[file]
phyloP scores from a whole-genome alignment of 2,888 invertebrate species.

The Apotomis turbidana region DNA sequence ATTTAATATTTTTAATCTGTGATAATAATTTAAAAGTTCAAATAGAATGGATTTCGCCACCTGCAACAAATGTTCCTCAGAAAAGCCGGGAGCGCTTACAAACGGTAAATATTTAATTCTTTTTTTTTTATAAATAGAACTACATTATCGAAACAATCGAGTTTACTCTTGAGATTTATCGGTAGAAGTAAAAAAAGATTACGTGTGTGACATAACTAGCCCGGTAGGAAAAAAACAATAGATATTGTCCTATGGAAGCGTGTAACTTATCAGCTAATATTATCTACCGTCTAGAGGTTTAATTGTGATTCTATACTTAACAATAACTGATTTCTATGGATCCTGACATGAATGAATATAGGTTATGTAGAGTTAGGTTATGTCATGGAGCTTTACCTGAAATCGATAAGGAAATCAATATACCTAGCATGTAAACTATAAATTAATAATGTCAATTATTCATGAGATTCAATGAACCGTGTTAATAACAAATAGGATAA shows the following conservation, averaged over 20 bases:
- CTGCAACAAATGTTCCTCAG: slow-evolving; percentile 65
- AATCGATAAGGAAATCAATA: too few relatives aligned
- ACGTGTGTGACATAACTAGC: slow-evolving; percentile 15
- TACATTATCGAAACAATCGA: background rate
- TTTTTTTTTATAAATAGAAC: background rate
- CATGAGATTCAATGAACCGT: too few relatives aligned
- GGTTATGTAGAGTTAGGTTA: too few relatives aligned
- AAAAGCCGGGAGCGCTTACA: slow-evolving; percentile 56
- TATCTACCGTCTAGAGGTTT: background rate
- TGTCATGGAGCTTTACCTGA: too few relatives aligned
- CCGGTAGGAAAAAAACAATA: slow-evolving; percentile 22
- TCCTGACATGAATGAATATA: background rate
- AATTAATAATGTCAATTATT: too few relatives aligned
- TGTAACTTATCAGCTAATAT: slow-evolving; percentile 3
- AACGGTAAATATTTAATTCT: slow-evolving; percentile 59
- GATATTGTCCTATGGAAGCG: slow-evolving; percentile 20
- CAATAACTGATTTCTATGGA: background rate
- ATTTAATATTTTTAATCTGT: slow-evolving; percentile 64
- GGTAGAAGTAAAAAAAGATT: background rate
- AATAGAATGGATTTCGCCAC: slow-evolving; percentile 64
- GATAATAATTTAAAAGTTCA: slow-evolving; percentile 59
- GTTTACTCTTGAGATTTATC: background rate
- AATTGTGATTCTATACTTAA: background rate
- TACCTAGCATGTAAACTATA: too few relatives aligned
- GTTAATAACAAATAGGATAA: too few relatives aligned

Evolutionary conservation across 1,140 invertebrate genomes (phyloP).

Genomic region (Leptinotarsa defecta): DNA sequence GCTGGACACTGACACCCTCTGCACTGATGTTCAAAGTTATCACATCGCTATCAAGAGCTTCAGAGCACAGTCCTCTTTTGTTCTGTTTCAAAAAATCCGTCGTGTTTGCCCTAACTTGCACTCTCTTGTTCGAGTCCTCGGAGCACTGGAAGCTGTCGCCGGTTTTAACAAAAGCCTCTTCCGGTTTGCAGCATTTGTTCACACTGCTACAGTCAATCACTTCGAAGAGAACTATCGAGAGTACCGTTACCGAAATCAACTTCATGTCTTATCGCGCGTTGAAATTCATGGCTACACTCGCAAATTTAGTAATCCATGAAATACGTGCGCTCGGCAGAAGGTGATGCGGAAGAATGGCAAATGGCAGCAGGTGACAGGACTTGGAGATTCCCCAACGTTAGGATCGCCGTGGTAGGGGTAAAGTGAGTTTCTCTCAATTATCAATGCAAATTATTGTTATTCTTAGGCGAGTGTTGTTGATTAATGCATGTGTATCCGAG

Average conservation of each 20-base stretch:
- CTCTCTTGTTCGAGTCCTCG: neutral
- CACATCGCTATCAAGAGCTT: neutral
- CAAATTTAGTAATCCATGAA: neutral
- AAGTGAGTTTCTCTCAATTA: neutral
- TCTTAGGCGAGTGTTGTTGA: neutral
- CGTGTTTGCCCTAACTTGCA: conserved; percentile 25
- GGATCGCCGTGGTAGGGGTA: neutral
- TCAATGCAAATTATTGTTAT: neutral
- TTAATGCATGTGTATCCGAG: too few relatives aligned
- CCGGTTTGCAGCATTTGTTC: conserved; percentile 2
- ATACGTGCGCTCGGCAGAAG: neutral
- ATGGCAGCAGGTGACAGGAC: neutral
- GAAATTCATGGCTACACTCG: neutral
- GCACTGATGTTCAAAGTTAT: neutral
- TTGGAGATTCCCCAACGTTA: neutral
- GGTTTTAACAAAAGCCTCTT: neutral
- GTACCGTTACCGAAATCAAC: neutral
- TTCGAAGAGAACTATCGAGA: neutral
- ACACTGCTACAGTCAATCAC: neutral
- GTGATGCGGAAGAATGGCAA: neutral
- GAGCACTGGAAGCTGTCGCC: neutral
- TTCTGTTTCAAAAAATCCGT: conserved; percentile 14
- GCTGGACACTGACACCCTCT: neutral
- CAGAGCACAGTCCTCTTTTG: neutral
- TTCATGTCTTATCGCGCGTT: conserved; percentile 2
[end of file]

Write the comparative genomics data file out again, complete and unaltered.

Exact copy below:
phyloP scores from a whole-genome alignment of 2,888 invertebrate species.

The Apotomis turbidana region DNA sequence ATTTAATATTTTTAATCTGTGATAATAATTTAAAAGTTCAAATAGAATGGATTTCGCCACCTGCAACAAATGTTCCTCAGAAAAGCCGGGAGCGCTTACAAACGGTAAATATTTAATTCTTTTTTTTTTATAAATAGAACTACATTATCGAAACAATCGAGTTTACTCTTGAGATTTATCGGTAGAAGTAAAAAAAGATTACGTGTGTGACATAACTAGCCCGGTAGGAAAAAAACAATAGATATTGTCCTATGGAAGCGTGTAACTTATCAGCTAATATTATCTACCGTCTAGAGGTTTAATTGTGATTCTATACTTAACAATAACTGATTTCTATGGATCCTGACATGAATGAATATAGGTTATGTAGAGTTAGGTTATGTCATGGAGCTTTACCTGAAATCGATAAGGAAATCAATATACCTAGCATGTAAACTATAAATTAATAATGTCAATTATTCATGAGATTCAATGAACCGTGTTAATAACAAATAGGATAA shows the following conservation, averaged over 20 bases:
- CTGCAACAAATGTTCCTCAG: slow-evolving; percentile 65
- AATCGATAAGGAAATCAATA: too few relatives aligned
- ACGTGTGTGACATAACTAGC: slow-evolving; percentile 15
- TACATTATCGAAACAATCGA: background rate
- TTTTTTTTTATAAATAGAAC: background rate
- CATGAGATTCAATGAACCGT: too few relatives aligned
- GGTTATGTAGAGTTAGGTTA: too few relatives aligned
- AAAAGCCGGGAGCGCTTACA: slow-evolving; percentile 56
- TATCTACCGTCTAGAGGTTT: background rate
- TGTCATGGAGCTTTACCTGA: too few relatives aligned
- CCGGTAGGAAAAAAACAATA: slow-evolving; percentile 22
- TCCTGACATGAATGAATATA: background rate
- AATTAATAATGTCAATTATT: too few relatives aligned
- TGTAACTTATCAGCTAATAT: slow-evolving; percentile 3
- AACGGTAAATATTTAATTCT: slow-evolving; percentile 59
- GATATTGTCCTATGGAAGCG: slow-evolving; percentile 20
- CAATAACTGATTTCTATGGA: background rate
- ATTTAATATTTTTAATCTGT: slow-evolving; percentile 64
- GGTAGAAGTAAAAAAAGATT: background rate
- AATAGAATGGATTTCGCCAC: slow-evolving; percentile 64
- GATAATAATTTAAAAGTTCA: slow-evolving; percentile 59
- GTTTACTCTTGAGATTTATC: background rate
- AATTGTGATTCTATACTTAA: background rate
- TACCTAGCATGTAAACTATA: too few relatives aligned
- GTTAATAACAAATAGGATAA: too few relatives aligned

Evolutionary conservation across 1,140 invertebrate genomes (phyloP).

Genomic region (Leptinotarsa defecta): DNA sequence GCTGGACACTGACACCCTCTGCACTGATGTTCAAAGTTATCACATCGCTATCAAGAGCTTCAGAGCACAGTCCTCTTTTGTTCTGTTTCAAAAAATCCGTCGTGTTTGCCCTAACTTGCACTCTCTTGTTCGAGTCCTCGGAGCACTGGAAGCTGTCGCCGGTTTTAACAAAAGCCTCTTCCGGTTTGCAGCATTTGTTCACACTGCTACAGTCAATCACTTCGAAGAGAACTATCGAGAGTACCGTTACCGAAATCAACTTCATGTCTTATCGCGCGTTGAAATTCATGGCTACACTCGCAAATTTAGTAATCCATGAAATACGTGCGCTCGGCAGAAGGTGATGCGGAAGAATGGCAAATGGCAGCAGGTGACAGGACTTGGAGATTCCCCAACGTTAGGATCGCCGTGGTAGGGGTAAAGTGAGTTTCTCTCAATTATCAATGCAAATTATTGTTATTCTTAGGCGAGTGTTGTTGATTAATGCATGTGTATCCGAG

Average conservation of each 20-base stretch:
- CTCTCTTGTTCGAGTCCTCG: neutral
- CACATCGCTATCAAGAGCTT: neutral
- CAAATTTAGTAATCCATGAA: neutral
- AAGTGAGTTTCTCTCAATTA: neutral
- TCTTAGGCGAGTGTTGTTGA: neutral
- CGTGTTTGCCCTAACTTGCA: conserved; percentile 25
- GGATCGCCGTGGTAGGGGTA: neutral
- TCAATGCAAATTATTGTTAT: neutral
- TTAATGCATGTGTATCCGAG: too few relatives aligned
- CCGGTTTGCAGCATTTGTTC: conserved; percentile 2
- ATACGTGCGCTCGGCAGAAG: neutral
- ATGGCAGCAGGTGACAGGAC: neutral
- GAAATTCATGGCTACACTCG: neutral
- GCACTGATGTTCAAAGTTAT: neutral
- TTGGAGATTCCCCAACGTTA: neutral
- GGTTTTAACAAAAGCCTCTT: neutral
- GTACCGTTACCGAAATCAAC: neutral
- TTCGAAGAGAACTATCGAGA: neutral
- ACACTGCTACAGTCAATCAC: neutral
- GTGATGCGGAAGAATGGCAA: neutral
- GAGCACTGGAAGCTGTCGCC: neutral
- TTCTGTTTCAAAAAATCCGT: conserved; percentile 14
- GCTGGACACTGACACCCTCT: neutral
- CAGAGCACAGTCCTCTTTTG: neutral
- TTCATGTCTTATCGCGCGTT: conserved; percentile 2